November 21st, 2013
09:17 AM ET
8 months ago

Obama supports Senate's nuclear option to end some filibusters

Update 5:53 p.m. ET

Washington (CNN) - Senate Democrats dropped the filibuster bomb Thursday, and now the question is what kind of fallout will result from the so-called nuclear option.

By a 52-48 vote, the Senate ended the ability of minority Republicans to continue using filibusters to block some of President Barack Obama's judicial and executive nominations, despite the vehement objections of Republicans.

Majority Democrats then quickly acted on the change by ending a filibuster against one of Obama's nominees for a federal appeals court.

Obama later cited what he called "an unprecedented pattern of obstruction in Congress" during his presidency for the move led by Senate Majority Leader Harry Reid.

"A deliberate and determined effort to obstruct everything, no matter what the merits, just to refight the results of an election is not normal," Obama said of the change. "And for the sake of future generations, it cannot become normal."

The man who coined the term 'nuclear option' regrets ever pursuing it

Republicans warned the controversial move would worsen the already bitter partisan divide in Washington, complaining it took away a time-honored right for any member of the Senate minority party to filibuster.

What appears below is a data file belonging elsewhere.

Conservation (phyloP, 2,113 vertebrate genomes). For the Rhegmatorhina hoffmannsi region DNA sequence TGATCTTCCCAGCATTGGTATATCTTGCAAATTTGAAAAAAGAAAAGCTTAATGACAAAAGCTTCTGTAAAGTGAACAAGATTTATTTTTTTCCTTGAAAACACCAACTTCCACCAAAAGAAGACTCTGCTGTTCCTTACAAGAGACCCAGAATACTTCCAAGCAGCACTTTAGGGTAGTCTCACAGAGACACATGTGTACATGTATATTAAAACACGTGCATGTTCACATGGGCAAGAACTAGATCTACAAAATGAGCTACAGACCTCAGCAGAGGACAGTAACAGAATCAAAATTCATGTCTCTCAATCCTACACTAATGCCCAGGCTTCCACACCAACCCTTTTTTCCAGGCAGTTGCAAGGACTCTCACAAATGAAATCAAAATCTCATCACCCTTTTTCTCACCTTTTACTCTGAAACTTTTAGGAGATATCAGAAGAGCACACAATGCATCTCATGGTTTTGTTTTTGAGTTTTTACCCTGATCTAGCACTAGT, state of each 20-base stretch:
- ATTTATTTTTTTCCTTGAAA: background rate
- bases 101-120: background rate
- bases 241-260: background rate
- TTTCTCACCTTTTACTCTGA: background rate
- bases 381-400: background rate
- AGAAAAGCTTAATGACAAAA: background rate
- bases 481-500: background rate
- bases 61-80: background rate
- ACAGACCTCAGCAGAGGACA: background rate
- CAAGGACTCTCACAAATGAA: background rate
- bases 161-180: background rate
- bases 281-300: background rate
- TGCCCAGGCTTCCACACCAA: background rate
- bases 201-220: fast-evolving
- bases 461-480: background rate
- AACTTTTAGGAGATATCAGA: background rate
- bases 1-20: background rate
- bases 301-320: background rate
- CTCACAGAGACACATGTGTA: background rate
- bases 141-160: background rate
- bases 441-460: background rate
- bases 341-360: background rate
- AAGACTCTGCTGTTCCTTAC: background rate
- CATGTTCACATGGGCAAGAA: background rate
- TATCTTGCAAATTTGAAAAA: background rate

"This changes everything, this changes everything," veteran GOP Sen. John McCain of Arizona told reporters. He blamed newer Democratic senators who never served as the minority party for pushing the issue, adding: "They succeeded and they will pay a very, very heavy price for it."

Senate GOP leader Mitch McConnell of Kentucky called Thursday's maneuvering a diversion from the problem-plagued Obamacare issue that has been giving the White House and Democrats political headaches.

"You'll regret this and you may regret it a lot sooner than you think," McConnell warned, adding that "the Democratic playbook of broken promises, double standards and raw power - the same playbook that got us Obamacare - has to end. It may take the American people to end it, but it has to end."

CNN chief political analyst Gloria Borger said Democrats seem to believe that things couldn't get much worse, with judicial vacancies increasing and Republicans increasing their use of filibusters after an agreement earlier this year that cleared some presidential appointees.

Opinion: 'Nuclear option' makes GOP do its job